ION recently launched it’s flagship SR-71mach5 SpeedServer™ which continues to deliver on the SR-71 legacy of all-SSD storage for “disk-impossible performance”. This new server incorporates new technology throughout yielding more processor cores, more and faster memory and much more random I/O performance.
Standard processors in the “mach5” are two 12-core 2.6GHz Intel® Xeon® E5-2690 V3, but the full Xeon E5-2600V3 processor lineup is available. The serverboard has, of course, been updated to support the V3 processors and includes (2) 10GBASE-T ports and more PCI Express slots. The system now supports up to 512GB of 2133MHz DDR4 memory or up to 768GB at 1600MHz. The new RAID controllers are Intel® RS3 series supporting 12Gb SAS3. Finally, the featured SSDs are Intel® DC S3610 series with Medium Endurance Technology rated for 3 drive writes per day for five years. While the SSDs have a 6Gb SATA interface, the SAS3 RAID controllers support many more IOPS and higher throughput than their SAS2 predecessors. Capacity of a single 2U SR-71mach5 SpeedServer is now over 25TB!
New updates to the SR-71mach5 SpeedServer Configurator now offer choices for both Standard Endurance (S3510) and High Endurance (S3610) Intel SSDs, both internally and in expansion shelves. Options for Intel® PCI Express NVME SSDs have been added, as have options for Intel® Xeon® Phi™ CoProcessors.
The “mach5” server maintains the disk-impossible random I/O performance of earlier generations, while posting dramatic improvements in average latency. This article details some of those improvements for “on target” I/O.
Random read operations of 4kB blocks on the SR-71mach5 SpeedServer, as measured by IOmeter on Windows Server 2012 are performed at about 1.4M IOPS (Input/output Operations Per Second) but the average latency measured during those results decreased from about 330 microseconds (mach4) to 240 microseconds(mach5), or 27% lower. Tweet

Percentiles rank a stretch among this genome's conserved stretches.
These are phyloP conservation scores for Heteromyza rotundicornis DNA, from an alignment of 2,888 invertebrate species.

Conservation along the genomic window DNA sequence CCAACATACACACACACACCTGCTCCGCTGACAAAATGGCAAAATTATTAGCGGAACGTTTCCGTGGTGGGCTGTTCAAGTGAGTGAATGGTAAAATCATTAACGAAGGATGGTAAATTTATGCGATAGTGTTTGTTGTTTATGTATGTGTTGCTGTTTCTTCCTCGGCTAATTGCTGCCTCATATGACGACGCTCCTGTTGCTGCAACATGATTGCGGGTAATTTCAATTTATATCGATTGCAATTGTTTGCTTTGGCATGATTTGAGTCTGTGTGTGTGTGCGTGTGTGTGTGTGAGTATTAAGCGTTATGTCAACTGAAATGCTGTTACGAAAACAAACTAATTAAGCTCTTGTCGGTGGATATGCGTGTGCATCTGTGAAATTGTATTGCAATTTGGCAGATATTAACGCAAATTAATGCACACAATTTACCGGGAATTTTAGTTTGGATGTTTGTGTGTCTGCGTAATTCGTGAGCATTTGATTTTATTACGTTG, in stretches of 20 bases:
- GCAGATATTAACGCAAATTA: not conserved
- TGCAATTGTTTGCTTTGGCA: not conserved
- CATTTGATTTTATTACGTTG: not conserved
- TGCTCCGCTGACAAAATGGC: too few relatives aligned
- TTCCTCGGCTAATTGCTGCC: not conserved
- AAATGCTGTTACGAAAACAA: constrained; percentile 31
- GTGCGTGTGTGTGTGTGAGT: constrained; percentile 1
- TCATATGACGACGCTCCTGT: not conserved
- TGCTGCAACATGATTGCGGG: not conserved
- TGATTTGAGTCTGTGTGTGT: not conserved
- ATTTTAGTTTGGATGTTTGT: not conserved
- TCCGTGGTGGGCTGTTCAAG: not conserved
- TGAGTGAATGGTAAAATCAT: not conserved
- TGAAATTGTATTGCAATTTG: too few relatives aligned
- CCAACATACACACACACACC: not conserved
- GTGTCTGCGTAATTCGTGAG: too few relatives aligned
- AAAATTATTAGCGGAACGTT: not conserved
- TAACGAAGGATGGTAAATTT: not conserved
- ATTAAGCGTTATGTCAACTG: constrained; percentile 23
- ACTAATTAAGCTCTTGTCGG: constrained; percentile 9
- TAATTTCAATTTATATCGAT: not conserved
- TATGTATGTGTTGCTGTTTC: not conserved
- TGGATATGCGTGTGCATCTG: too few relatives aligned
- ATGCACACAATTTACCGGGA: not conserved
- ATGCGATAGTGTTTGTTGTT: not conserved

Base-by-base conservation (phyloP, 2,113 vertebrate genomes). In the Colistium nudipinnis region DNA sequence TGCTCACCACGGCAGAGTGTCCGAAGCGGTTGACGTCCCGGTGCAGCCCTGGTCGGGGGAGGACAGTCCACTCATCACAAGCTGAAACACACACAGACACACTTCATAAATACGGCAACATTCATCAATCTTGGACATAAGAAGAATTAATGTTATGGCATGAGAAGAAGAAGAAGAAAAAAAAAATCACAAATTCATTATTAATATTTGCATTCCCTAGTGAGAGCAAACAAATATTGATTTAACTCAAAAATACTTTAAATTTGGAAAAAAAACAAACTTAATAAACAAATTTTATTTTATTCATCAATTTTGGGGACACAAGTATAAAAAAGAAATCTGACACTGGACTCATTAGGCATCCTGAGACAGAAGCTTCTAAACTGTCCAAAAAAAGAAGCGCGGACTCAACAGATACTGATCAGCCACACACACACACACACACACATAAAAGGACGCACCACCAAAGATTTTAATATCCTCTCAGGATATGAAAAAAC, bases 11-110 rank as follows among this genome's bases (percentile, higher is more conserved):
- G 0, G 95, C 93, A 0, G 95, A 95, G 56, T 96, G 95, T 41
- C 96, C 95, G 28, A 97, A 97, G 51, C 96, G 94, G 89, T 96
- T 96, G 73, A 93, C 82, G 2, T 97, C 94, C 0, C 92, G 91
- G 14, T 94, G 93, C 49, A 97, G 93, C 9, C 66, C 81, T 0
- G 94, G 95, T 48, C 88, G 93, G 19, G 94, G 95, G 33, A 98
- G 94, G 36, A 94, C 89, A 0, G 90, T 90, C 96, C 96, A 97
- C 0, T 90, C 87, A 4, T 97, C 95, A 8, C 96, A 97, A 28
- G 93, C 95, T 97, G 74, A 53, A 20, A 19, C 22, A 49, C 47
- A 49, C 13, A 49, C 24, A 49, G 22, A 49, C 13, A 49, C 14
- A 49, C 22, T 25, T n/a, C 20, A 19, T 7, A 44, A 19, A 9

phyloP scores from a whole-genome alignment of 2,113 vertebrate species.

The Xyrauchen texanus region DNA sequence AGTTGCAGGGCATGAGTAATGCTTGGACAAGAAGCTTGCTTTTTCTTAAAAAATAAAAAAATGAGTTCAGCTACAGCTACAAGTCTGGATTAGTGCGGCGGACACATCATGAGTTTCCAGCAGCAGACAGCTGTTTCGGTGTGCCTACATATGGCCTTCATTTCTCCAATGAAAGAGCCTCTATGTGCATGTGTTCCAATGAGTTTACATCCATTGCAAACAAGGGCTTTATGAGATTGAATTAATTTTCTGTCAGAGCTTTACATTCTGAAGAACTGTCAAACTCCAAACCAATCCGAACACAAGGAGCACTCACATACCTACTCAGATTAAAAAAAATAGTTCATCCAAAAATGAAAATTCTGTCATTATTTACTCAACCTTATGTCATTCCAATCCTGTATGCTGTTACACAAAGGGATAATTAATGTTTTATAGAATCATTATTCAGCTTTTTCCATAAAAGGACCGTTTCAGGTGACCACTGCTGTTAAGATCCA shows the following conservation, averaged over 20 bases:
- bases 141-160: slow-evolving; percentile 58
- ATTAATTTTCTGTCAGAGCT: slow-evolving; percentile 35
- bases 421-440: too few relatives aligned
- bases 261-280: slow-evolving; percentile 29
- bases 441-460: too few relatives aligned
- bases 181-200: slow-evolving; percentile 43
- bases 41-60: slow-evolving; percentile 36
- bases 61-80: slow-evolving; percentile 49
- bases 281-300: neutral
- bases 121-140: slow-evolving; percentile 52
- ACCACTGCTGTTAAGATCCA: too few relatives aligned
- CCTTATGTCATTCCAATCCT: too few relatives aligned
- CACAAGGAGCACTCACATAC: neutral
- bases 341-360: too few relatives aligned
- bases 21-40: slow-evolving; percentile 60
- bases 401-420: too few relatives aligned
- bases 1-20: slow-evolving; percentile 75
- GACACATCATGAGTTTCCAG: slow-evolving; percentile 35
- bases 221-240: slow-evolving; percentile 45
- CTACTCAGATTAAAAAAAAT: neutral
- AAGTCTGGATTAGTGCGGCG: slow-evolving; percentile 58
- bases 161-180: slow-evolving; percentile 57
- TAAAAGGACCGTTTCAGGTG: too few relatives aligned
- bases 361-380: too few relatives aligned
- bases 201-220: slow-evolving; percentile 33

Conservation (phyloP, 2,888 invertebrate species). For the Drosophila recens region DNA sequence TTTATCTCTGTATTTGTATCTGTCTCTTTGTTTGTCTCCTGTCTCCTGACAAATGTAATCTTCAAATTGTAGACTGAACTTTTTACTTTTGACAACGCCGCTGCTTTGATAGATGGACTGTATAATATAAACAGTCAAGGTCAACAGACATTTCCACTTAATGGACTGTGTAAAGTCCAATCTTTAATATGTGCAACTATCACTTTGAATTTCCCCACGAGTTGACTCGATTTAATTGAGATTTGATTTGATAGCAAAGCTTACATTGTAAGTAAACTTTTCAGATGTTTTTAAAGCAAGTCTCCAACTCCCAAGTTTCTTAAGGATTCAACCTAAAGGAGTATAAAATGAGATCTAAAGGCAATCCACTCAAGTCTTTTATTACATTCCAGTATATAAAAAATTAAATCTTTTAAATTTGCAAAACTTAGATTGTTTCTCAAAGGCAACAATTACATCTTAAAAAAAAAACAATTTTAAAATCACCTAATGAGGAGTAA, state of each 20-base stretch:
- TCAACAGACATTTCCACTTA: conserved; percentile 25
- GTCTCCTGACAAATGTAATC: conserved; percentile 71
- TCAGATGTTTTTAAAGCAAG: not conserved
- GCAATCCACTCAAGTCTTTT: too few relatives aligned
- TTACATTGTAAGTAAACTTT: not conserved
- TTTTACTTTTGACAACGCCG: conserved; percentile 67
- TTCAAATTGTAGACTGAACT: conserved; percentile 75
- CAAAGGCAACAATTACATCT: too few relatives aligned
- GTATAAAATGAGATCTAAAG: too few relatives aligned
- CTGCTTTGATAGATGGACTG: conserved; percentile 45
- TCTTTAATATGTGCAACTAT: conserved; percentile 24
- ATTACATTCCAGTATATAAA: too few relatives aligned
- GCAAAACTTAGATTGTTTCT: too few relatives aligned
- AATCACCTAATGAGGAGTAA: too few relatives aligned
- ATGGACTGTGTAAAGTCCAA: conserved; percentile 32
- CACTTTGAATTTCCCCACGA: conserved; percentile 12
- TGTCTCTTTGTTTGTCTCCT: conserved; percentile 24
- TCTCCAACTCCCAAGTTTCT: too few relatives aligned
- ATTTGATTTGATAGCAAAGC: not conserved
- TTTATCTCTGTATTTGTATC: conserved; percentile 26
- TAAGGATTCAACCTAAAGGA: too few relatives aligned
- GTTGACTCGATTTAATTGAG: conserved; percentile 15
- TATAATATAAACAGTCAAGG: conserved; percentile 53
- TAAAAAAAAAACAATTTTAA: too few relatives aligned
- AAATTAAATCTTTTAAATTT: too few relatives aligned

Performing 64kB random write tests with IOmeter, the new “mach5” server wrote at over 21,000 IOPS or 1.35MBps with 9ms latency when queueing 8 outstanding I/O requests. With just 4 requests queued, the system still performs over 16k IOPS or 1MBps with an average latency of just 5.7ms. IOPS have increased and latency has decreased compared to the previous generation.
The IOmeter OLTP profile performs random read and write operations at a given block size, with a mix of 1/3 write with 2/3 read. Running the 64kB OLTP test, the new “mach5” server with a queue depth of 8 performed 42k IOPS with average latency of 4.6ms while the mach4 server with a queue depth of 20 performed 18k IOPS with an average latency of 11.3ms. Keeping performance constant with fewer outstanding I/Os queued reduced the average latency by almost 60%.
OLTP testing with 8kB blocks showed even greater improvements in the mach5 system compared to the mach4 server. With a queue depth of 14/20 IOPS increased modestly from 243k to 247k, but average latency dropped 30% to 1.35ms. With a queue depth of 8, the server still delivered over 200k IOPS with a sub-millisecond latency of just 940 microseconds.
Microsoft’s SQLIO is a tool for evaluating hardware for usage with Microsoft SQL Server. Improvements in both number of IOPS and average latency were noted with SQLIO as well. 8kB random writes are now performed at over 100,000 IOPS with average latency of just 1ms. 64kB random writes occur at over 18k IOPS with just 11ms average latency while 64kB random reads are up to 144k IOPS with average latency under 1ms.
This article reiterated ION’s description of SR-71mach5 SpeedServer performance as “disk impossible.” To achieve 1.4 million 4kB random reads in a system based on 10k RPM 2.5″ disks capable of about 300 IOPS each would require more than 4666 disks. That would be 194 RAID subsystems occupying 2U each (that is (10) 42U racks) and drawing 350 Watts each, or 68,000 Watts total. The SR-71mach5 SpeedServer occupies just (2) rack units and consumes less than 500W. And then compare latency of 0.24ms with idealistic single-disk latency of 2.9ms. Even if you pretend that latency does not increase when you scale out to 4600 disks, average latency on the SR-71mach54 server is 91% lower. If you compare based on a read/write test like 8kB OLTP where the “mach5” performs about a quarter of a million IOPS, you would still need at least 800 disks or (34) 2U RAID subsystems, assuming RAID 5 or 6. So, whether you have a limit on acceptable latency, or rack space, or power consumption, or cost, it is impossible to reach these performance levels with a solution based on spinning disks.